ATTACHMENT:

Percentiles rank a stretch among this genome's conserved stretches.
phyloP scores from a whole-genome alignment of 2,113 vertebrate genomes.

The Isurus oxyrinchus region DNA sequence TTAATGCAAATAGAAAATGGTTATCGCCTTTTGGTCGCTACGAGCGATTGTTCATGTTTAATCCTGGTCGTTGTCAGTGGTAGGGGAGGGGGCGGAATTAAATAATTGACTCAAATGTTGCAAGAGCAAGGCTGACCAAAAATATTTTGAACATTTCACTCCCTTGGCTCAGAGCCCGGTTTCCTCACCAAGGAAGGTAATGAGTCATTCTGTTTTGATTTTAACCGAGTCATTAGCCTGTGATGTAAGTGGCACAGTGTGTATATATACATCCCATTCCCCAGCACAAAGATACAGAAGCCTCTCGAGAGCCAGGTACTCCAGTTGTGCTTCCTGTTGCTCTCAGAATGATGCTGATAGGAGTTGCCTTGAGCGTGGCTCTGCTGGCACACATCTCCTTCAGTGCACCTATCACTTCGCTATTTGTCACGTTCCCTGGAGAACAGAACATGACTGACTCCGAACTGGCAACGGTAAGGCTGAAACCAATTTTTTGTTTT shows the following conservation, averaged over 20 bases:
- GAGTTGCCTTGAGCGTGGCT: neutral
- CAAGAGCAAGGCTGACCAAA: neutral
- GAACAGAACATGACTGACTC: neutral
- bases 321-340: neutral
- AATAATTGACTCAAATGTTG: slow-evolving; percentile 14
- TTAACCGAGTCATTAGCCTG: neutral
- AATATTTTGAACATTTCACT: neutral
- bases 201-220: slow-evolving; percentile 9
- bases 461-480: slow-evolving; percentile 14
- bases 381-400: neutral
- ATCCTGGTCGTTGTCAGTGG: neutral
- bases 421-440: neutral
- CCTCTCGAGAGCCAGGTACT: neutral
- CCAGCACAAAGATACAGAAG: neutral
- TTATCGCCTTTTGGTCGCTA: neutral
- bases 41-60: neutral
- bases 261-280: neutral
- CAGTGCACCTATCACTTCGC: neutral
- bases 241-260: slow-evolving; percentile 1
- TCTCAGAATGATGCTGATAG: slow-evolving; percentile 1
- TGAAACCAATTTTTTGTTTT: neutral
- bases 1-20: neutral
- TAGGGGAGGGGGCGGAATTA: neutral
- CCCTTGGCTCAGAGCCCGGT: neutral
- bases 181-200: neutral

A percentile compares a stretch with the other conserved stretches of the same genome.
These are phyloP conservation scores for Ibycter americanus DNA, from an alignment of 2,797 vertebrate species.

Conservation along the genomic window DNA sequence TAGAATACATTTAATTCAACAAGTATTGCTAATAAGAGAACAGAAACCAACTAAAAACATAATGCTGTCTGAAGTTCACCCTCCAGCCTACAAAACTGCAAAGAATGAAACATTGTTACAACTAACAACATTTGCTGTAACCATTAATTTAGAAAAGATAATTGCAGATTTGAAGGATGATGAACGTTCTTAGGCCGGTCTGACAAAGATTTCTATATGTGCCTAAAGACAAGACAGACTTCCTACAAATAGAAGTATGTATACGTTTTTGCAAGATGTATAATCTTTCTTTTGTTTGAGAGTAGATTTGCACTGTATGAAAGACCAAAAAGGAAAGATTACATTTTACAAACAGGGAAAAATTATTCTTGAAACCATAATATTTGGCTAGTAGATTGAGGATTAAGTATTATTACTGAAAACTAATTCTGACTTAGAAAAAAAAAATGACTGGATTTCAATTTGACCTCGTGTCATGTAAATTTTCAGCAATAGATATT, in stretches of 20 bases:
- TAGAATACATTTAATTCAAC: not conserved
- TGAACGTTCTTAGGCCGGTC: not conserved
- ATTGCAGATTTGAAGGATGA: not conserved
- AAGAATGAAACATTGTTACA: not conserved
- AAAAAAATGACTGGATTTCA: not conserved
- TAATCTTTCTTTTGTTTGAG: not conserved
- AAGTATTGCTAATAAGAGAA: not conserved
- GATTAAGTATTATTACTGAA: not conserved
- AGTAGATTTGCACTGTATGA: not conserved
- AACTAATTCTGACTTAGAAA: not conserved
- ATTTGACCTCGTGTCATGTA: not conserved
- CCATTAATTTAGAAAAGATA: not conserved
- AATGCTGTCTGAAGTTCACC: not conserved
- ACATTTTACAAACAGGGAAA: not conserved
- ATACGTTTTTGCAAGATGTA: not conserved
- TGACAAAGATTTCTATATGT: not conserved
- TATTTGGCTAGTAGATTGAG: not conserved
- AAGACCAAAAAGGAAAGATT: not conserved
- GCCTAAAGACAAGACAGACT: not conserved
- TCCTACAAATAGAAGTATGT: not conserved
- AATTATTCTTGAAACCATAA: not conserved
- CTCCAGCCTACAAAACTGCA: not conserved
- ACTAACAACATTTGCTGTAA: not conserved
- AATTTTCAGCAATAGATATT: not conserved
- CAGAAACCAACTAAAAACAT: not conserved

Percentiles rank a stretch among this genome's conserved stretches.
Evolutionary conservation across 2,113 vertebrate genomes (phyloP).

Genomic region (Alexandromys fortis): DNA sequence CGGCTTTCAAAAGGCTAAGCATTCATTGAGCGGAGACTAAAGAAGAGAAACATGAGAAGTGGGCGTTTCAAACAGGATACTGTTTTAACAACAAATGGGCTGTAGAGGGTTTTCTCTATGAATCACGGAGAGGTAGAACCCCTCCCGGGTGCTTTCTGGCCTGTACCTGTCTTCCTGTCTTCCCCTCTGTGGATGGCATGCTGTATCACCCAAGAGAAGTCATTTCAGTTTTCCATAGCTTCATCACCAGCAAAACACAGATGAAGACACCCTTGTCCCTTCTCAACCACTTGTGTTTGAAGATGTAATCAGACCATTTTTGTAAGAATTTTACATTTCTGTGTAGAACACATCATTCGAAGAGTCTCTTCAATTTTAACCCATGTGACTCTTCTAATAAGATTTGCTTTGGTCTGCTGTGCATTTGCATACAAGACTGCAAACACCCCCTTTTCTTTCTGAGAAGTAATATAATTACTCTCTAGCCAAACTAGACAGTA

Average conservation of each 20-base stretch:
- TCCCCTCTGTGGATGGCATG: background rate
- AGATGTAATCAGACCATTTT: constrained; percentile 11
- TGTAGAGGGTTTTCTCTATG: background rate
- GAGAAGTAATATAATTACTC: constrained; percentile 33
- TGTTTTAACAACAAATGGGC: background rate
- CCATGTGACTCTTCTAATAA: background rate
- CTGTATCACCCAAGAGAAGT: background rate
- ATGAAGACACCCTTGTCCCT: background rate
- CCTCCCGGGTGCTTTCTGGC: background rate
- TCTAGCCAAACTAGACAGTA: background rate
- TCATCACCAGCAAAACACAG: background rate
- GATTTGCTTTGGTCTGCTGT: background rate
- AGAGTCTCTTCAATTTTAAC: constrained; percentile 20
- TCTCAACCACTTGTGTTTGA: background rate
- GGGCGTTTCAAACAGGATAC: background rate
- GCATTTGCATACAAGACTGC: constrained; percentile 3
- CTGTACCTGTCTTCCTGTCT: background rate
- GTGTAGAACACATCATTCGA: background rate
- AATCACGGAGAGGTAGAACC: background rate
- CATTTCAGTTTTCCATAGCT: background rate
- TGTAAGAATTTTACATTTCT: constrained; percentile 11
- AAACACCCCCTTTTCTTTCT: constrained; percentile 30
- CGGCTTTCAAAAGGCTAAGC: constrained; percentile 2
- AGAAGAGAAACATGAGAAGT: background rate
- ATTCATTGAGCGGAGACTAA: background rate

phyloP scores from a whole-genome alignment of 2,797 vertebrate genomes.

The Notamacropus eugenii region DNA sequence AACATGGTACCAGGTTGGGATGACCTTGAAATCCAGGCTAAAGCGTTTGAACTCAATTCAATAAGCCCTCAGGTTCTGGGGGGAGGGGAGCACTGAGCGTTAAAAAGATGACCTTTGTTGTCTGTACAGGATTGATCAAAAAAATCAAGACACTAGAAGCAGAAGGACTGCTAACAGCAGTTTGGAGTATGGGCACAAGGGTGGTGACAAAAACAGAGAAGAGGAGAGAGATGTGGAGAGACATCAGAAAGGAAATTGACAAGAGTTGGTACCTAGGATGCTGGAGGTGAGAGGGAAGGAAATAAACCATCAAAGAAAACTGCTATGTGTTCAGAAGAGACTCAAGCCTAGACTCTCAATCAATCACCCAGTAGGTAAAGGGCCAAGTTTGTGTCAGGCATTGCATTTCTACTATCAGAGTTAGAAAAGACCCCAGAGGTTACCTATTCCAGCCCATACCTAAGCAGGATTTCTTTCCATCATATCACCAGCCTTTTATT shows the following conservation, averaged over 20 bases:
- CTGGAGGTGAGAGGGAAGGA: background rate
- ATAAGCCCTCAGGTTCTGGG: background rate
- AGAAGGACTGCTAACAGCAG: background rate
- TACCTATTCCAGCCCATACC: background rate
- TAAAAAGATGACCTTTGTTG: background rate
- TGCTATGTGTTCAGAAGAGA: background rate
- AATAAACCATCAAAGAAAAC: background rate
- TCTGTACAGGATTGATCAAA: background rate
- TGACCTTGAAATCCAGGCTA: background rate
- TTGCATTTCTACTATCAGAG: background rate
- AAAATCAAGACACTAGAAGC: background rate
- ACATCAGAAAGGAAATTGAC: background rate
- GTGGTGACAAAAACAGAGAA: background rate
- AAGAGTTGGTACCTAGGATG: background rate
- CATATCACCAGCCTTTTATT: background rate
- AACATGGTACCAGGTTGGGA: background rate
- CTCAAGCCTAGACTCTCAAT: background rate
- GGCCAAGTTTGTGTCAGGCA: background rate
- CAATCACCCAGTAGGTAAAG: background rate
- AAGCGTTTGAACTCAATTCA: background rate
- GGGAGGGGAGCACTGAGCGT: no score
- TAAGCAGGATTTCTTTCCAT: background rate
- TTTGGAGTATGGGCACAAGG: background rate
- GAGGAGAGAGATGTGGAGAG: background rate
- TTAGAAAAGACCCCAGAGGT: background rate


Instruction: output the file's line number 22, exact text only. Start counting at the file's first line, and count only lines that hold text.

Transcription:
- bases 241-260: slow-evolving; percentile 1